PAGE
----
Queer Love Conquers All: Using Queer Characters to Usher in a New Peace in Marvel Comics’s Empyre Event


Queer Love Conquers All: Using Queer Characters to Usher in a New Peace in Marvel Comics’s Empyre Event

Ibtisam Ahmed


Representation matters. Let’s just get that out of the way. In an industry that was censored for decades through the regulations of the restrictive Comics Code Authority and that continues to cater to demographics that have the most spending power (i.e. straight white men), diverse voices often get left out of comics’ storylines and are even rarer among creative teams. When, despite these barriers, minority characters are highlighted, it is an empowering experience for those of us who identify with their marginalised identities.

As a queer person of colour, superhero comics have had a lifelong influence on my relationship with masculinity, and profoundly shaped my sense of belonging. The genre was ripe with metaphors, for example, of what superhuman powers or the challenge of a dual identity mean, so it was not hard to impose my own experiences on to characters. But metaphor and actual representation are not the same thing.

The aforementioned Comics Code Authority certainly did not help. It prevented any major characters from being explicitly queer until 1989. Some publishers did ignore the code altogether, and even those that stuck with it—like Marvel—included queer subtext and characters who were obviously queer without saying so. A notable instance was the character Northstar, who was introduced as part of the Alpha Flight team. He was written as a gay man but could not be overtly identified as such due to the Comics Code, and Marvel’s then-editor-in-chief Jim Shooter’s insistence on adhering to it. Nonetheless, Marvel officially scrapping the Code in 2001—and the Code becoming completely defunct in 2011—allowed for greater creative freedom.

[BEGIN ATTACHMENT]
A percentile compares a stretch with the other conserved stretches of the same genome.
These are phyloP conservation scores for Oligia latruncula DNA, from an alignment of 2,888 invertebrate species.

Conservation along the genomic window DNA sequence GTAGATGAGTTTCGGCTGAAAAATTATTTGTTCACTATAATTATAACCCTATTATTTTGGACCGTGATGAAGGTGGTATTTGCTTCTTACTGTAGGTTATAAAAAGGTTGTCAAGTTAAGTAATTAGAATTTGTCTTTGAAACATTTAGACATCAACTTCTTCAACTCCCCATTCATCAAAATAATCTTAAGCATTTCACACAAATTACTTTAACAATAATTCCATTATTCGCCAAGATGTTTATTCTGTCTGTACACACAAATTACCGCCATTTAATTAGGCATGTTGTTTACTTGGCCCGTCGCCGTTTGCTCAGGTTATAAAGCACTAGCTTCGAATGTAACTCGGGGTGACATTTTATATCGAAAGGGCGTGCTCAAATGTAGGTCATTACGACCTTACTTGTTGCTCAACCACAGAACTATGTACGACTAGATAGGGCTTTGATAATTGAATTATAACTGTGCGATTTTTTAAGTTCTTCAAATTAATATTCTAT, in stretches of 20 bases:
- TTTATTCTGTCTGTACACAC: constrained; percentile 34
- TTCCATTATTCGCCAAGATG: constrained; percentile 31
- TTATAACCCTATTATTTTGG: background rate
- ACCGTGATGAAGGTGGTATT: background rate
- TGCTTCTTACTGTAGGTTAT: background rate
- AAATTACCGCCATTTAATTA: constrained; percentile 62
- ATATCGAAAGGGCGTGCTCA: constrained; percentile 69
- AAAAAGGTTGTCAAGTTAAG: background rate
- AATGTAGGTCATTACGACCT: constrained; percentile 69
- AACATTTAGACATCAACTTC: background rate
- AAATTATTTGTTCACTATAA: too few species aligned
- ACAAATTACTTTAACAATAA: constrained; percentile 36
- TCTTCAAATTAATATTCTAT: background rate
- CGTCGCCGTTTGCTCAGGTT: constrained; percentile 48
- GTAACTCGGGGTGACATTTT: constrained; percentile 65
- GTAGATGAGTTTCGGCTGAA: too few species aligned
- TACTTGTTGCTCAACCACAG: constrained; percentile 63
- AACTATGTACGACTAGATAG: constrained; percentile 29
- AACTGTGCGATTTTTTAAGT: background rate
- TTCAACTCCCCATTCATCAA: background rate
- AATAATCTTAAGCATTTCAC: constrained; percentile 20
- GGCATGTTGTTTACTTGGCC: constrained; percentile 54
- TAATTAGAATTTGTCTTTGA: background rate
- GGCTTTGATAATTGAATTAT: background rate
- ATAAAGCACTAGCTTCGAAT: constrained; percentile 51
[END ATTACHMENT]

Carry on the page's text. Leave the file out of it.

Alongside the changing publishing landscape, Marvel was also taking practical steps to connect with a more diverse readership. This meant that millions of fans like me were no longer relying on subtext and innuendo to connect with our heroes; we were increasingly being represented directly on the page. Nonetheless, major story arcs spanning multiple comics titles, known grandiosely in the industry as “events,” would continue to center cisgender and heterosexual characters, the majority of whom tended to also be white men. Characters from minority communities rarely rated in event comics, or were allowed to shine only as part of a wider team. Exceptions were made for established characters like Storm and Black Panther, but even they had to share the spotlight with fellow X-Men and Avengers. For the most part, queer characters such as Northstar, Iceman, America Chavez or Mystique remained sidelined in larger groups, interesting example of diversity but rarely major characters that Marvel invested narrative time in.

So, when Marvel announced that the 2020 cross-over event Empyre would be spearheaded by the gay superhero couple Hulkling and Wiccan, I was giddy with excitement, and also a little worried about conservative backlash against minority fans and creators if the arc did not do well critically or commercially. After all, the low sales of newly-out Iceman’s titular solo run resulted in the series being shelved and QPoC writer Sina Grace not being offered subsequent stories for a while.